Index is Washington’s most famous cragging destination, and features some of the highest-quality granite trad climbing in the United States. Index has also seen extensive bouldering development in recent years, and there is a growing collection of world-class boulder problems lurking in the woods below the Upper Town Wall, across the North Fork of the Skykomish River, and along the Skykomish River to the west of town. The Washington Climbers Coalition presently owns the Lower Town Wall and nearby crags. The recent fundraising campaign undertaken by groups working to save public access at the Lower Town Wall, public media discussion, and the outstanding climbing opportunities found here are bringing more climbers than ever to Index.
Seasonal closures: Index is open year round but there is a seasonal nesting closure for falcon nesting in the Spring. Check the bulletin board across the tracks for current information as this closure is subject to change (changes are added here and on social media after announced by Washington Department of Fish and Wildlife). Read more…
Share the love: The popularity and ease of access at Index bring into focus certain problems that may be less acute at other ares. As climbers, we share the area with others who may not share our enthusiasm for our sport and who may view large groups of climbers and their dogs, lines of parked cars on the roadside, extended camping along the river, and other climbing-associated behavior with dismay. Please read our 2015 Index Love Letter.
Watch out for falling objects:The top of the upper town wall is nearly vehicle-accessible and is visited by hikers and off-road vehicle users alike. As as result, there is an unusual hazard of large falling objects at the Upper Town Wall. Some visitors like to amuse themselves by throwing large items off the cliff, including car bumpers and medium sized trees. The landing zone for most of this seems to be between Backroad and Dana’s Arch, but climbers should be aware of the risk of falling debris whenever climbing at the Upper Town Wall. Read more...
Planning: The Washington Climbers Coalition has been improving trails in the area around the Lower Town Wall since our purchase of the site in 2010. We are working to install a permanent toilet near the approach to Great Northern Slab and we are negotiating the terms of a long-term climbing management plan that will guide Washington State Parks’ management of the surrounding area as well as the Lower Town Wall property. Read more…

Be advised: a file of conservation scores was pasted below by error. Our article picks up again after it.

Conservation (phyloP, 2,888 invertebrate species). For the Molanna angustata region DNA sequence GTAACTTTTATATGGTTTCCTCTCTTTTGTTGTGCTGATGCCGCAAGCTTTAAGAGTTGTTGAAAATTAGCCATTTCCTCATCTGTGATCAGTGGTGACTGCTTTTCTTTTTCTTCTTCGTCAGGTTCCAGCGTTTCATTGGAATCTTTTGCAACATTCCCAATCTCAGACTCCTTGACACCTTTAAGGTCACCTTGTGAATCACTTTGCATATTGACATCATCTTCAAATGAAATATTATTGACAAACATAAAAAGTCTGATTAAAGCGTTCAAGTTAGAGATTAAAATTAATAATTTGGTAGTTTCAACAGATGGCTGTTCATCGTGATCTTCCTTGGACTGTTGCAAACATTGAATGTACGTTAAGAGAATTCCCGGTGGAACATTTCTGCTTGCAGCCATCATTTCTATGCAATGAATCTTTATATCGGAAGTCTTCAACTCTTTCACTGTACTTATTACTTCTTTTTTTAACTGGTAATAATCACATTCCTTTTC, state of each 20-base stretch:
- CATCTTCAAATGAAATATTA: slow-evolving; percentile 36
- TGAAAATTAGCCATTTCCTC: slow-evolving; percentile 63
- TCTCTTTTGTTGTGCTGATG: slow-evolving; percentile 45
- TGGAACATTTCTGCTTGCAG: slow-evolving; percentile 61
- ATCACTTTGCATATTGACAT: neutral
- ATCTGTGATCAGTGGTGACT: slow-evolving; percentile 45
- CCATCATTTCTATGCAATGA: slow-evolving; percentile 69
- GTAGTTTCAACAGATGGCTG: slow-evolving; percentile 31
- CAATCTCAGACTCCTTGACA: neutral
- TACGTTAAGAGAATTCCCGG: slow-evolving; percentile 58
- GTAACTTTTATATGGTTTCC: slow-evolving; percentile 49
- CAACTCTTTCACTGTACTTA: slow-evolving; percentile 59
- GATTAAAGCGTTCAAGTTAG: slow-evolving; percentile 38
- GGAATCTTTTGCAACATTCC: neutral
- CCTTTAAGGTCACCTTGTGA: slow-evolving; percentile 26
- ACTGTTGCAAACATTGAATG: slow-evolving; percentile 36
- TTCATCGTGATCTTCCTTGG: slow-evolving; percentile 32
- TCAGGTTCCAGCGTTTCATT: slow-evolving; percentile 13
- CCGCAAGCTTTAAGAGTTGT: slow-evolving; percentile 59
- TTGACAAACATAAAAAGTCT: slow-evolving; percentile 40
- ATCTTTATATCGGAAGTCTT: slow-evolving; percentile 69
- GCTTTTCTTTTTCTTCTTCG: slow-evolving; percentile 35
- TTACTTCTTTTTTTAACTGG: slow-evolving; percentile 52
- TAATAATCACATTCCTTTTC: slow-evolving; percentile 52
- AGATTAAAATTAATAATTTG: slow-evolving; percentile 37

Stay off the tracks: At the request of Burlington Northern, climbers are urged not to walk along the train tracks; instead, stay off to the left side as you head north toward The Country. DO NOT drive beyond the gate blocking the access to the tracks.
Logging: Holomon Ridge and some other outlying crags are off Forest Service Road #62, about five miles west of Index and south of Highway 2. The land up this road is a combination of private property and Forest Service land. There’s been a logging operation in the area. If you’re exploring in this area, please stay out of the way of any logging.
Fifth Force: Ever wonder about that walled off tunnel at The Country? In 1984 the Robbins Company used the site to test a drill that was to be used for diamond mining in Australia. The tunnel was then walled off and used for a laboratory by University of Washington Professor Paul Boynton. Using a highly sophisticated pendulum, he could measure the gravitational pull of the Index Granite; his experiments here were part of an attempt to observe the mysterious “fifth force,” a theoretical kind of gravity that could explain certain observations in the Universe. Climbers have an instinctive understanding of this magical attraction and that’s why we flock here. Read about Mr. Boynton.
Climbers have been active at Index for over fifty years. In March, 2009, a private land owner put up “no trespassing” signs at the Lower Town Wall. Along with partner groups the Access Fund and the American Alpine Club, the Washington Climbers Coalition raised money to purchase the property and, in 2011, we bought the land which holds the Lower Town Wall, Midwall, and other nearby crags. Read about the Index Fund here… We are preparing to donate the property to State Parks for permanent management as a climbing park. For more information: long rang planning udate.
WCC area contact:
The crags at Index lie on, or are accessed via, a combination of Washington State Parks, U. S. National Forest Service, Burlington Northern Santa Fe Railroad, and private land. The Upper Town Wall and the Country area are on State Parks land and the Beetle Bailey area is on private land. The Lower Town Wall (foreground in the photo at left) is currently owned by the Washington Climbers Coalition.